B. At this point, I want to ask these questions: Are there not doctrinal divisions among the many denominations? Is it not our doctrinal differences that cause us to be separate religious bodies?

      IT IS RESTRICTED BY DOCTRINE

      A. Those in the early church at Jerusalem who partook "continued stedfastly in the apostles’ doctrine" Acts 2:42. And they continued stedfastly in the apostles' doctrine and fellowship, and in breaking of bread, and in prayers.

      B. Those that do not hold to apostolic truth are not to partake. This means there is to be discipline in the local body. How can you discipline those who do not belong to the local body? You can’t. The clear command of scripture is to withdraw fellowship from those who are not doctrinally sound.

      II Thes 3:6: "Now we command you, brethren, in the name of our Lord Jesus Christ, that ye withdraw yourselves from every brother that walketh disorderly, and not after the tradition which he received of us."
      Rom. 16:17: "Now I beseech you, brethren, mark them which cause divisions and offences contrary to the doctrine which ye have learned; and avoid them."
      To commune together means to have the same doctrine.
      II Thes. 2:15: "Therefore, brethren, stand fast, and hold the traditions which ye have been taught, whether by word, or our epistle."
      II John 10-11: "If there come any unto you, and bring not this doctrine, receive him not into your house, neither bid him God speed: For he that biddeth him God speed is partaker of his evil deeds."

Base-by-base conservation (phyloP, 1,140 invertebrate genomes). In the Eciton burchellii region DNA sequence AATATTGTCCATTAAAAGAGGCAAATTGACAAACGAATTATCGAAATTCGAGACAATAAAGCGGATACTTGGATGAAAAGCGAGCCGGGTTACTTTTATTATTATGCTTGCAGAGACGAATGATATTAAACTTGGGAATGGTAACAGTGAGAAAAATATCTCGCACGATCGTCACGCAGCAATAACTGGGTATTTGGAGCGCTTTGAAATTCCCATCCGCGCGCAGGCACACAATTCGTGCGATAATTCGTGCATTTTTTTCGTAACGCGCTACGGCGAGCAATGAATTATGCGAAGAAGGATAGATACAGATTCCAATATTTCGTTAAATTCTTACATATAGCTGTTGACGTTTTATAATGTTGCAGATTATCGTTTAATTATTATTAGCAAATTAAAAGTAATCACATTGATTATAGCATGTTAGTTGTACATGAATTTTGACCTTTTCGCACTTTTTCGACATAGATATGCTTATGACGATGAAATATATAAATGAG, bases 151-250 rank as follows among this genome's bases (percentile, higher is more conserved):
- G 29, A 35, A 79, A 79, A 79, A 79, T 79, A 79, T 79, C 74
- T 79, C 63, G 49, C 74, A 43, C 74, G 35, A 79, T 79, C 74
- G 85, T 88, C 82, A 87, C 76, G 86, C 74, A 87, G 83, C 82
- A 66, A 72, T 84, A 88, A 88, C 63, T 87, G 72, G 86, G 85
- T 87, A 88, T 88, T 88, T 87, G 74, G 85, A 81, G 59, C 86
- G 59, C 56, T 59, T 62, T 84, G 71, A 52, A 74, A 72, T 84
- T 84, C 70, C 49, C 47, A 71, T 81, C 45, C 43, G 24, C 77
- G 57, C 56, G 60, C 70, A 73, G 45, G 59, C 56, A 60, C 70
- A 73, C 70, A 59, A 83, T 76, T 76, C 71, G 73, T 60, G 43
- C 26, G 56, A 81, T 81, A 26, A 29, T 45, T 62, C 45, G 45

C. Some Baptists in our day have watered down this doctrine by practicing what they call “Close Communion.” By this they mean that they believe that members of another Baptist church may take communion with us because they are of the same beliefs. Once again, this is unscriptural.

      The welcome to the Lord's Table should not be extended beyond the discipline of the local church. When we take the Lord’s Supper there is supposed to be no gross sin among us and no divisions among us. We have no idea of the spiritual condition of another church’s members. If there is sin or division in the case of this other church’s members, we have no way of knowing it. We cannot discipline them because they are not members of our church. This is why we practice “Closed” communion, meaning it is restricted solely to our church membership.